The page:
Branding consultant nails it for Alpharetta

The inspiration for my blog’s name came from a 2005 New York Times article on Alpharetta called The Five-Bedroom, Six-Figure Rootless Life. Author Peter Kilborn later turned the idea into a book called Next Stop, Reloville.

The focus of Kilborn’s stores were these nomadic suburban gypsies who would follow jobs around the country, never sinking deep roots in any community. Kilborn also talked about the affluence here in Alpharetta. They are topics I’ve not written about recently. Maybe the economic downturn put the breaks on corporate relocation. Or perhaps I got distracted with other things to write about.

But this topic came crashing back on me recently. Tonight Alpharetta’s Council will receive an update on the city’s branding effort. Their consultant has finished an exhaustive interview process in an attempt to understand this area. And in my opinion, they’ve pretty much nailed it. If you have some time, read their report here (opens to pdf).

The report talks a lot about issues like downtown redevelopment, Avalon, and potential controversial topics like bars and nightlife. It also touches on that topic of reloville. One respondent spoke of Alpharetta’s transient population saying, “You move here to become the boss somewhere else.”

Another spoke of the affluence here, saying “life is not real” in Alpharetta. It was a blast from blogging past for me.

I don’t have time to get into it all today. But there are potentially dozens of tasty blogging morsels in this report. I don’t know where to begin. So I’ll put it to my readers. What in this report stood out to you? Where did they get Alpharetta right, or what did they miss? Do you think this consultant will create a brand that truly captures Alpharetta?

15 Responses to “Branding consultant nails it for Alpharetta”

  1. Josh April 22, 2014 at 11:28 am #

    Hey Lee,

    Let me start by saying I love your site and it really is awesome to be kept abreast of a lot of what is going in in Alpharetta.

    I am not sure how I feel about this. It seems like something I, with no branding experience, could have created. I shudder to think of how much that PowerPoint cost the city of Alpharetta and wonder what a high school / college marketing class could come up with.

    “The best ‘darn’ place in Georgia”? Wow…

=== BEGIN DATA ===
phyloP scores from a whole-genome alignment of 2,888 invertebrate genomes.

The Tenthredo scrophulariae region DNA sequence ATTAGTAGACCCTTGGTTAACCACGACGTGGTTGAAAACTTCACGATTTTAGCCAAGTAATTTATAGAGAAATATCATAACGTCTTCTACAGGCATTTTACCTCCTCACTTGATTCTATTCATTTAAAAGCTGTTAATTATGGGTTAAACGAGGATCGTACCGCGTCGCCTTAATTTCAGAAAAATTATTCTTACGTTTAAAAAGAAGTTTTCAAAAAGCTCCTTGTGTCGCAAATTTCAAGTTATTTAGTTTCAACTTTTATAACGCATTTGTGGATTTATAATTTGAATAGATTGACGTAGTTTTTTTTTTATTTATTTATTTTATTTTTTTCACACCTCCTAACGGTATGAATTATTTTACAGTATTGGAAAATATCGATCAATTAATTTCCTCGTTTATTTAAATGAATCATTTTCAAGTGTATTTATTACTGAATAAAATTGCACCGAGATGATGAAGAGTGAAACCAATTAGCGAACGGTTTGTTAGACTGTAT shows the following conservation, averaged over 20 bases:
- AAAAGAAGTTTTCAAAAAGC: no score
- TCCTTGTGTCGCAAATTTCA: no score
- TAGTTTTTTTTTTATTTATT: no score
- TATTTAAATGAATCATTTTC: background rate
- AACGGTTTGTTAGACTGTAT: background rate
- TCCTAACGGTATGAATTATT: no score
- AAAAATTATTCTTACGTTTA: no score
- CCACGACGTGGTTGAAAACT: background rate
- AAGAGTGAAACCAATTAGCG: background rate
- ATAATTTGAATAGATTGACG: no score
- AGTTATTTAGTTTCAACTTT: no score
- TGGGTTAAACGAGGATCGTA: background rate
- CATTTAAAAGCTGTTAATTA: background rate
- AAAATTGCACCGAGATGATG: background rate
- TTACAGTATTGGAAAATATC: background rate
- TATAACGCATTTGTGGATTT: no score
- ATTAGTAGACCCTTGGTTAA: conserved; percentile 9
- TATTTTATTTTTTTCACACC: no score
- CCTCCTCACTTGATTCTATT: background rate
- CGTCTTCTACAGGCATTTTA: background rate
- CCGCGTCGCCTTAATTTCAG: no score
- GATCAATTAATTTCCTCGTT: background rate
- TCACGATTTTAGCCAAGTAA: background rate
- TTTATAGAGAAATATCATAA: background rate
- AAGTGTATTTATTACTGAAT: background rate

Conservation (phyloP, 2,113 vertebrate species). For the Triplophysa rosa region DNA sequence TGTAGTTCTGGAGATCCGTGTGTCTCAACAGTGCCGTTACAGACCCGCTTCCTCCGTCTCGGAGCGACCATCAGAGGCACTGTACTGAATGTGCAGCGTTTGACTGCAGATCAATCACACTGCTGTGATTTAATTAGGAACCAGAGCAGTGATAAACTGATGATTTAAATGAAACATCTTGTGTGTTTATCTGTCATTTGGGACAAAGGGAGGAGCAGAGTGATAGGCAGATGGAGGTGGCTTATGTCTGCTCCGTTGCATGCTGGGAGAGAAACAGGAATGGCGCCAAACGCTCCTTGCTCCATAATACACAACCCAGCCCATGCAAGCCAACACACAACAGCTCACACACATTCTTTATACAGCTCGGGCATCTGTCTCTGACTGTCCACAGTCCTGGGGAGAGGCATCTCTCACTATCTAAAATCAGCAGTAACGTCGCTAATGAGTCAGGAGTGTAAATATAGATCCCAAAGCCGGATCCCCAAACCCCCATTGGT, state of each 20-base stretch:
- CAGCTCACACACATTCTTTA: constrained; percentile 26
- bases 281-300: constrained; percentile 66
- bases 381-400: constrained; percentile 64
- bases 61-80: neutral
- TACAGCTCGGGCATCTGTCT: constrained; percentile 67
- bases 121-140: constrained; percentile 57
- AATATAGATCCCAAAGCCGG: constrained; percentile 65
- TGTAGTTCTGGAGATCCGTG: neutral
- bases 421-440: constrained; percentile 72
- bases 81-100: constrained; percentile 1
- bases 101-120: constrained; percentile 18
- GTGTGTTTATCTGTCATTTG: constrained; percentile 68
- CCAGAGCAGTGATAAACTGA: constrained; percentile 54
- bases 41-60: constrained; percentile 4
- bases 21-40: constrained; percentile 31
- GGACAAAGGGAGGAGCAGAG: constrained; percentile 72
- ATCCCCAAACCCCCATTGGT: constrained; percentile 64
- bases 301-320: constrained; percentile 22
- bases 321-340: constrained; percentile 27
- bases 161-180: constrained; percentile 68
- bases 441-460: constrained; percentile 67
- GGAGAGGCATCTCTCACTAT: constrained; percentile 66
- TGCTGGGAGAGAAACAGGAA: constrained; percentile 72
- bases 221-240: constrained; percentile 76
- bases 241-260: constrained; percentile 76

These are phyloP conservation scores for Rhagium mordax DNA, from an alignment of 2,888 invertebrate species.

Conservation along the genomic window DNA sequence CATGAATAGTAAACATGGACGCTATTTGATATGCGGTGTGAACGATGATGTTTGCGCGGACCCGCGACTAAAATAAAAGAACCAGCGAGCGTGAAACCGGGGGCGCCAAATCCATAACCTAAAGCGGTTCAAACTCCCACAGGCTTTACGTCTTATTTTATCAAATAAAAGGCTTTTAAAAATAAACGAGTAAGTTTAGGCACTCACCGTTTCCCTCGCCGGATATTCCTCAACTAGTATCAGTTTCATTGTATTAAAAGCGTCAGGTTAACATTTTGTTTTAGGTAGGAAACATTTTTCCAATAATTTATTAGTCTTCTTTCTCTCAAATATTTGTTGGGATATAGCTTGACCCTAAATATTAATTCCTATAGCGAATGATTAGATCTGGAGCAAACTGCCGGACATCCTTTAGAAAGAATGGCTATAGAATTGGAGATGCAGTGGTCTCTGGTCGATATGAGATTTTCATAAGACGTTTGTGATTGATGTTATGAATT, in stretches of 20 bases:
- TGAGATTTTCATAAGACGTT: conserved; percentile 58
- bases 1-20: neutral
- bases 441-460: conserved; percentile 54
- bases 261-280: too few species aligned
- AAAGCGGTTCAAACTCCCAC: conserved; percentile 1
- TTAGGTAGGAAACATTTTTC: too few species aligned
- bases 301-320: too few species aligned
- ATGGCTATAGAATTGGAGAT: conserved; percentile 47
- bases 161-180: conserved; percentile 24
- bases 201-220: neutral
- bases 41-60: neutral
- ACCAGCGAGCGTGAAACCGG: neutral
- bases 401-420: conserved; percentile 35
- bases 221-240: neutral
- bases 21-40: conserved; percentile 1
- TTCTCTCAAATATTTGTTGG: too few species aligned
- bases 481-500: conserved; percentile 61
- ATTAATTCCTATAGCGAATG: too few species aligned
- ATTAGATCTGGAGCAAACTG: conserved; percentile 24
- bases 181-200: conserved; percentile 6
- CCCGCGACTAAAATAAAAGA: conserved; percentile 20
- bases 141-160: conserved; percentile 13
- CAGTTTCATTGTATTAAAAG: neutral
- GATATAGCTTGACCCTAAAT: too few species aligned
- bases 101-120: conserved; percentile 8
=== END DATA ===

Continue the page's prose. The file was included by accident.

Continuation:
2. Greg April 23, 2014 at 2:47 pm #

    I think a good report. Two things I wish they’d mentioned are: 1) Alpharetta’s commitment to preserving its natural beauty (best evidenced by its restrictive tree ordinance), and 2) the intelligence, education, and civic responsibility of its citizens. I think the latter is a big reason for Alpharetta’s success. We are not a collection of country bumpkins trying to stumble on the correct way to run a community (or trying to hold on to the way Grampa always did it).

  3. Mala April 23, 2014 at 8:45 pm #

    I found it hilarious (and ridiculous) that they dedicated a slide to Avalon. Avalon is not going to be destination. The plans show a big strip mall with apartment rentals and a hotel and some retail….blah blah. It’s not going to be a game changer. I do think that the downtown plans look fantastic and hope that it will be special with more local businesses, a park, library etc. I drive by Avalon everyday and yawn. When I drive by the new downtown I smile and can’t wait.

    Alpharetta is a great little city. We probably will relocate because of job advancement, but our preference would be to stay. I think a lot of executives are sitting longer in their positions than they should because of the quality of life here, so opportunities are becoming stagnant.

  4. Mala April 23, 2014 at 8:49 pm #

    Josh: I agree win your assessment and can’t believe they were so desperate for ideas that they felt the need to publish “best darn place in Georgia”. Golly gee.

  5. Cool Papa Bell April 24, 2014 at 12:15 pm #

    Ford Fry, Antico, Bacado, and the Charleston import are proven “destination” restaurants.

    As a businessperson myself, I became quite intrigued at the “Google headquarters” Internet speed. Having gone from 12.5 mbps to 120 in a short time, that has been an absolute “game changer” for me.

    The fantasy of 100 times that speed makes my wallet salivate. Having literally the world’s fastest Internet speed is beyond game changing. I’d pay pretty good money to rent a cubby there.

    Successful business people absolutely will chose Avalon based on that fact alone. There was a very recent article that said Alpharetta and Johns Creek were BOTH top 5 in the country as far as percentage of residents working from home. Avalon is a dream come true for such people.